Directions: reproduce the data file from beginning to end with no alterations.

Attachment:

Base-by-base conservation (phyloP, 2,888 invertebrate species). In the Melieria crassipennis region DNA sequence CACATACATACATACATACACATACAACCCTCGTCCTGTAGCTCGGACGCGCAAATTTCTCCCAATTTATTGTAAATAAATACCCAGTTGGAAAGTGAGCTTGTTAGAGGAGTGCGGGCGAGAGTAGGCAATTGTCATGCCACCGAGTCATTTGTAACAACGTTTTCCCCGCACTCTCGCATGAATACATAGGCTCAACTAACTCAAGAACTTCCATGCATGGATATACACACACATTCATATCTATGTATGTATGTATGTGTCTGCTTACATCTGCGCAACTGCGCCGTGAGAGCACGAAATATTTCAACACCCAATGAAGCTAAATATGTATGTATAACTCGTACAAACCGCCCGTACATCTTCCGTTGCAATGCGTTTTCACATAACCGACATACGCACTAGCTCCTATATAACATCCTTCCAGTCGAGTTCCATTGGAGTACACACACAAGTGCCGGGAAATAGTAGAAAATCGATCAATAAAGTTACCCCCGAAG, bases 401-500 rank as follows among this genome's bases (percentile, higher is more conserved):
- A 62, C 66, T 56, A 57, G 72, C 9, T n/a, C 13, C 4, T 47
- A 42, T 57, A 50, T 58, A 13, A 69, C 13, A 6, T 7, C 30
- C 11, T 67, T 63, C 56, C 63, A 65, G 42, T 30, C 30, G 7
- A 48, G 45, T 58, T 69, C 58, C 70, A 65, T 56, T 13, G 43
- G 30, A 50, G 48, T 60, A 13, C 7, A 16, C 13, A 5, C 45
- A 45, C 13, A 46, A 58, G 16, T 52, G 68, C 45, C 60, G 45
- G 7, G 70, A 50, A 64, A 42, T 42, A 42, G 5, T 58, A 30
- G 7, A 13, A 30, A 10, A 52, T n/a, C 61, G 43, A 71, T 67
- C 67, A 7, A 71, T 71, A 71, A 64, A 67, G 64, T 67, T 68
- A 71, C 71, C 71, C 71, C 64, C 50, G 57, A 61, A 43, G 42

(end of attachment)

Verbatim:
Base-by-base conservation (phyloP, 2,888 invertebrate species). In the Melieria crassipennis region DNA sequence CACATACATACATACATACACATACAACCCTCGTCCTGTAGCTCGGACGCGCAAATTTCTCCCAATTTATTGTAAATAAATACCCAGTTGGAAAGTGAGCTTGTTAGAGGAGTGCGGGCGAGAGTAGGCAATTGTCATGCCACCGAGTCATTTGTAACAACGTTTTCCCCGCACTCTCGCATGAATACATAGGCTCAACTAACTCAAGAACTTCCATGCATGGATATACACACACATTCATATCTATGTATGTATGTATGTGTCTGCTTACATCTGCGCAACTGCGCCGTGAGAGCACGAAATATTTCAACACCCAATGAAGCTAAATATGTATGTATAACTCGTACAAACCGCCCGTACATCTTCCGTTGCAATGCGTTTTCACATAACCGACATACGCACTAGCTCCTATATAACATCCTTCCAGTCGAGTTCCATTGGAGTACACACACAAGTGCCGGGAAATAGTAGAAAATCGATCAATAAAGTTACCCCCGAAG, bases 401-500 rank as follows among this genome's bases (percentile, higher is more conserved):
- A 62, C 66, T 56, A 57, G 72, C 9, T n/a, C 13, C 4, T 47
- A 42, T 57, A 50, T 58, A 13, A 69, C 13, A 6, T 7, C 30
- C 11, T 67, T 63, C 56, C 63, A 65, G 42, T 30, C 30, G 7
- A 48, G 45, T 58, T 69, C 58, C 70, A 65, T 56, T 13, G 43
- G 30, A 50, G 48, T 60, A 13, C 7, A 16, C 13, A 5, C 45
- A 45, C 13, A 46, A 58, G 16, T 52, G 68, C 45, C 60, G 45
- G 7, G 70, A 50, A 64, A 42, T 42, A 42, G 5, T 58, A 30
- G 7, A 13, A 30, A 10, A 52, T n/a, C 61, G 43, A 71, T 67
- C 67, A 7, A 71, T 71, A 71, A 64, A 67, G 64, T 67, T 68
- A 71, C 71, C 71, C 71, C 64, C 50, G 57, A 61, A 43, G 42